Tim Duncan is a center, but he will dribble the ball down court from time to time. He handles the ball on the perimeter, reversing the ball or initiating dribble handoffs. He shoots jump shots and finishes at the rim. There are ways to teach and develop the skills while positioning players in ways to best utilize their skills as they are right now and encouraging them to expand their skills for the future, especially young “posts” who likely will be guards at some point in their career if they play long enough.

    After I finished my freshman season in HS, primarily as a PG, my coach told me that he should have played me as a post more because I had pretty good post moves. To me, this was a silly comment. I don’t need to be a post player to post up just as a post doesn’t need to play guard to dribble or shoot outside the key. All he had to do was incorporate the PG posting up into the structure of our offense (because we were very structured). Unfortunately, he and most coaches, especially back then, did not think like that. Does Andre Miller have to play as a post to post up? No.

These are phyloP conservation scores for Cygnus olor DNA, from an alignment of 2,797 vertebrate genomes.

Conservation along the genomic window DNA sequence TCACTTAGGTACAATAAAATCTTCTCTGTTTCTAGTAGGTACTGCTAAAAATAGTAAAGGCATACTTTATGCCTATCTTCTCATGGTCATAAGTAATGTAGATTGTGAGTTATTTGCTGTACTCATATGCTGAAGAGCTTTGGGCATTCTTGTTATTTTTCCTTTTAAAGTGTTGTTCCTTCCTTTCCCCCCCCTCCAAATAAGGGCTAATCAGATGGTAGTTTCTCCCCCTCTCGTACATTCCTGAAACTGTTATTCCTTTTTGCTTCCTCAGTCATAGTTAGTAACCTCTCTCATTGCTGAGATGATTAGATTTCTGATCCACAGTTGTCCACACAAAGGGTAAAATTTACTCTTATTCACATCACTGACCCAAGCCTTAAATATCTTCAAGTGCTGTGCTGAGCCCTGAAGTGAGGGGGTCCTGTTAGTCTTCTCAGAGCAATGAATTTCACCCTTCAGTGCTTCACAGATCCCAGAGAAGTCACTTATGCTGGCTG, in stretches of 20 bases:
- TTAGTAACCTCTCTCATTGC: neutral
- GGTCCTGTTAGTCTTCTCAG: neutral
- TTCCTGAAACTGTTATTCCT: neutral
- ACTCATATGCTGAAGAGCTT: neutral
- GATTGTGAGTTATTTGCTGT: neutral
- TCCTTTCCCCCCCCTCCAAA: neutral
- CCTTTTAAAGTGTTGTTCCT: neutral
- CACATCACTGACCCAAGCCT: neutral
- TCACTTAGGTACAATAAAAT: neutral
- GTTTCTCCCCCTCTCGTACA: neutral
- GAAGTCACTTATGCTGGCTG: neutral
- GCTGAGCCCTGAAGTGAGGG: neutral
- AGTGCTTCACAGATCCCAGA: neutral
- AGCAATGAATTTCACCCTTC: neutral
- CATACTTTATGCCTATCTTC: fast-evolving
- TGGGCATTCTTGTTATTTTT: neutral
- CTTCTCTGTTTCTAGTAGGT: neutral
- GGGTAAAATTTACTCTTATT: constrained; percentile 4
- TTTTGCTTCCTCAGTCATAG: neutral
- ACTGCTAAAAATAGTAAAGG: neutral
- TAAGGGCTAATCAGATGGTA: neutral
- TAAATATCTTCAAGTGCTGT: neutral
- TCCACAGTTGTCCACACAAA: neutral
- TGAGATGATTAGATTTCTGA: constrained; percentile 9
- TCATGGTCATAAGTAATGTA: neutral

I trained a girl who was clearly her team’s best player. She was also their tallest player, their best shooter, and best ballhandler. I always said that I would have played her as the PG and run a 1-4 into Flex. Let her enter to a wing and use a UCLA cut to get to the block. Her posting up would be option 1. Reverse to the screener for the high low (option 2). Reverse the ball and have her set the Flex screen for a cutter (option 3). Set the down screen in Flex for her to pop to the three-point line (option 4). That may not have been fair to the other players, but this was varsity basketball where she was the only player who was going to play in college. They wanted to win; development for the future was not a big priority. That would enable her to use all of her skills and play the position that was best for her future and her team’s success.